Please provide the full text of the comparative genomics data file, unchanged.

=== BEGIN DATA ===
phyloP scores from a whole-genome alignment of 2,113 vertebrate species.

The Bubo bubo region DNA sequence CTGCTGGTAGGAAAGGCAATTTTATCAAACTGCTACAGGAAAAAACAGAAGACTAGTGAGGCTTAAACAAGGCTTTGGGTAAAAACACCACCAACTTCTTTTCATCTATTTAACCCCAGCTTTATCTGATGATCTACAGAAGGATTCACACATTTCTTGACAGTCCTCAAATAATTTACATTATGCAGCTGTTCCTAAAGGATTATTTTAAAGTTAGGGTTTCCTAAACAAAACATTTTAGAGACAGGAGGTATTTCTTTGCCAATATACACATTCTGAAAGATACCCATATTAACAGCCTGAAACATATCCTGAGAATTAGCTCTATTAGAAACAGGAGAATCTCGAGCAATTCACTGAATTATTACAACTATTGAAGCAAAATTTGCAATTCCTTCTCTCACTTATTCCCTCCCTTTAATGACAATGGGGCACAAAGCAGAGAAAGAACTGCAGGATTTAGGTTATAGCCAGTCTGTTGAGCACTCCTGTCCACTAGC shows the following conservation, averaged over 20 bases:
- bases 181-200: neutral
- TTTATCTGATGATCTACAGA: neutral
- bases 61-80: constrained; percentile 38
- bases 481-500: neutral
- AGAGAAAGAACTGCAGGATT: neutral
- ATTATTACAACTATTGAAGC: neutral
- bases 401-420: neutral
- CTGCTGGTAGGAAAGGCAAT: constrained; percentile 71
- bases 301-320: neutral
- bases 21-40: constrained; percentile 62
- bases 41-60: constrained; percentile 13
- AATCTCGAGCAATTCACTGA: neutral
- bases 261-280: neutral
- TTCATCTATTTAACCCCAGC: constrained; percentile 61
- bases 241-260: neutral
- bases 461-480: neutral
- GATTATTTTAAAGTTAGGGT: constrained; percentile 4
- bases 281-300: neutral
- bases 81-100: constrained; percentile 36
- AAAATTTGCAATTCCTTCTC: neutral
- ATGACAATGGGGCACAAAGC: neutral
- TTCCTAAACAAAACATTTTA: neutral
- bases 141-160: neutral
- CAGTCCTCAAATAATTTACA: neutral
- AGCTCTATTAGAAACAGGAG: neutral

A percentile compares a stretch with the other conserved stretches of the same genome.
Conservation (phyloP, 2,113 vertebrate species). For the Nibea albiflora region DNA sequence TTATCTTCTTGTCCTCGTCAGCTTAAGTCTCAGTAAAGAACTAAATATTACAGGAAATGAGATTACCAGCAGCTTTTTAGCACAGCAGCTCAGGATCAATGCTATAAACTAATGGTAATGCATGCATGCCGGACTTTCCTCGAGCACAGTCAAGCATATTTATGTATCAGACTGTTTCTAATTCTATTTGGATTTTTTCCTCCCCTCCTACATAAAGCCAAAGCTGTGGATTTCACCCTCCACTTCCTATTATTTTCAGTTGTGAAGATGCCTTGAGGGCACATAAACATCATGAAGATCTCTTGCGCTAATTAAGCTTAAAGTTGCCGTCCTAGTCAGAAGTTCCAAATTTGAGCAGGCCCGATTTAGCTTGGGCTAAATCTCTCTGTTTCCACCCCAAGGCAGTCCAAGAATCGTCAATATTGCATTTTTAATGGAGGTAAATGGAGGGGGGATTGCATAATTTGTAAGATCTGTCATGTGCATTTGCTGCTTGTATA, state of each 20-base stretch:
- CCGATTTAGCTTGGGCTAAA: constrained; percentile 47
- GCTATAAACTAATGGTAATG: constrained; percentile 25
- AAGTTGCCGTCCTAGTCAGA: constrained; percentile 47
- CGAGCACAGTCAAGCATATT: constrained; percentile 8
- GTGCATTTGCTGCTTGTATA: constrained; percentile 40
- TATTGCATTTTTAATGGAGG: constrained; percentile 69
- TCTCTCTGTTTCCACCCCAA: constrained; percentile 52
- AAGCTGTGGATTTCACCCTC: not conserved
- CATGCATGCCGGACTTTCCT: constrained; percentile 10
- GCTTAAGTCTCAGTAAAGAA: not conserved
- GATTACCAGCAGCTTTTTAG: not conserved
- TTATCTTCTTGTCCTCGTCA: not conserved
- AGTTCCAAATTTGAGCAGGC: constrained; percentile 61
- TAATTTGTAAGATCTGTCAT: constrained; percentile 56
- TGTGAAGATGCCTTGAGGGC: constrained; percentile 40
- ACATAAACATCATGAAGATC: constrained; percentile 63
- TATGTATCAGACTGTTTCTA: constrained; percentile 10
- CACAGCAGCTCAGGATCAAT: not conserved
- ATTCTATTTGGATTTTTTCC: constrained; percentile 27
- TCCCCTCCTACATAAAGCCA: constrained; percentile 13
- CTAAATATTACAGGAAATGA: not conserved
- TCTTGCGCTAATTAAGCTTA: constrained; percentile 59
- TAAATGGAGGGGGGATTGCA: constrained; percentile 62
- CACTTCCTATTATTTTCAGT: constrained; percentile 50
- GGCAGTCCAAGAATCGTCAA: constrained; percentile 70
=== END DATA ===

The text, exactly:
phyloP scores from a whole-genome alignment of 2,113 vertebrate species.

The Bubo bubo region DNA sequence CTGCTGGTAGGAAAGGCAATTTTATCAAACTGCTACAGGAAAAAACAGAAGACTAGTGAGGCTTAAACAAGGCTTTGGGTAAAAACACCACCAACTTCTTTTCATCTATTTAACCCCAGCTTTATCTGATGATCTACAGAAGGATTCACACATTTCTTGACAGTCCTCAAATAATTTACATTATGCAGCTGTTCCTAAAGGATTATTTTAAAGTTAGGGTTTCCTAAACAAAACATTTTAGAGACAGGAGGTATTTCTTTGCCAATATACACATTCTGAAAGATACCCATATTAACAGCCTGAAACATATCCTGAGAATTAGCTCTATTAGAAACAGGAGAATCTCGAGCAATTCACTGAATTATTACAACTATTGAAGCAAAATTTGCAATTCCTTCTCTCACTTATTCCCTCCCTTTAATGACAATGGGGCACAAAGCAGAGAAAGAACTGCAGGATTTAGGTTATAGCCAGTCTGTTGAGCACTCCTGTCCACTAGC shows the following conservation, averaged over 20 bases:
- bases 181-200: neutral
- TTTATCTGATGATCTACAGA: neutral
- bases 61-80: constrained; percentile 38
- bases 481-500: neutral
- AGAGAAAGAACTGCAGGATT: neutral
- ATTATTACAACTATTGAAGC: neutral
- bases 401-420: neutral
- CTGCTGGTAGGAAAGGCAAT: constrained; percentile 71
- bases 301-320: neutral
- bases 21-40: constrained; percentile 62
- bases 41-60: constrained; percentile 13
- AATCTCGAGCAATTCACTGA: neutral
- bases 261-280: neutral
- TTCATCTATTTAACCCCAGC: constrained; percentile 61
- bases 241-260: neutral
- bases 461-480: neutral
- GATTATTTTAAAGTTAGGGT: constrained; percentile 4
- bases 281-300: neutral
- bases 81-100: constrained; percentile 36
- AAAATTTGCAATTCCTTCTC: neutral
- ATGACAATGGGGCACAAAGC: neutral
- TTCCTAAACAAAACATTTTA: neutral
- bases 141-160: neutral
- CAGTCCTCAAATAATTTACA: neutral
- AGCTCTATTAGAAACAGGAG: neutral

A percentile compares a stretch with the other conserved stretches of the same genome.
Conservation (phyloP, 2,113 vertebrate species). For the Nibea albiflora region DNA sequence TTATCTTCTTGTCCTCGTCAGCTTAAGTCTCAGTAAAGAACTAAATATTACAGGAAATGAGATTACCAGCAGCTTTTTAGCACAGCAGCTCAGGATCAATGCTATAAACTAATGGTAATGCATGCATGCCGGACTTTCCTCGAGCACAGTCAAGCATATTTATGTATCAGACTGTTTCTAATTCTATTTGGATTTTTTCCTCCCCTCCTACATAAAGCCAAAGCTGTGGATTTCACCCTCCACTTCCTATTATTTTCAGTTGTGAAGATGCCTTGAGGGCACATAAACATCATGAAGATCTCTTGCGCTAATTAAGCTTAAAGTTGCCGTCCTAGTCAGAAGTTCCAAATTTGAGCAGGCCCGATTTAGCTTGGGCTAAATCTCTCTGTTTCCACCCCAAGGCAGTCCAAGAATCGTCAATATTGCATTTTTAATGGAGGTAAATGGAGGGGGGATTGCATAATTTGTAAGATCTGTCATGTGCATTTGCTGCTTGTATA, state of each 20-base stretch:
- CCGATTTAGCTTGGGCTAAA: constrained; percentile 47
- GCTATAAACTAATGGTAATG: constrained; percentile 25
- AAGTTGCCGTCCTAGTCAGA: constrained; percentile 47
- CGAGCACAGTCAAGCATATT: constrained; percentile 8
- GTGCATTTGCTGCTTGTATA: constrained; percentile 40
- TATTGCATTTTTAATGGAGG: constrained; percentile 69
- TCTCTCTGTTTCCACCCCAA: constrained; percentile 52
- AAGCTGTGGATTTCACCCTC: not conserved
- CATGCATGCCGGACTTTCCT: constrained; percentile 10
- GCTTAAGTCTCAGTAAAGAA: not conserved
- GATTACCAGCAGCTTTTTAG: not conserved
- TTATCTTCTTGTCCTCGTCA: not conserved
- AGTTCCAAATTTGAGCAGGC: constrained; percentile 61
- TAATTTGTAAGATCTGTCAT: constrained; percentile 56
- TGTGAAGATGCCTTGAGGGC: constrained; percentile 40
- ACATAAACATCATGAAGATC: constrained; percentile 63
- TATGTATCAGACTGTTTCTA: constrained; percentile 10
- CACAGCAGCTCAGGATCAAT: not conserved
- ATTCTATTTGGATTTTTTCC: constrained; percentile 27
- TCCCCTCCTACATAAAGCCA: constrained; percentile 13
- CTAAATATTACAGGAAATGA: not conserved
- TCTTGCGCTAATTAAGCTTA: constrained; percentile 59
- TAAATGGAGGGGGGATTGCA: constrained; percentile 62
- CACTTCCTATTATTTTCAGT: constrained; percentile 50
- GGCAGTCCAAGAATCGTCAA: constrained; percentile 70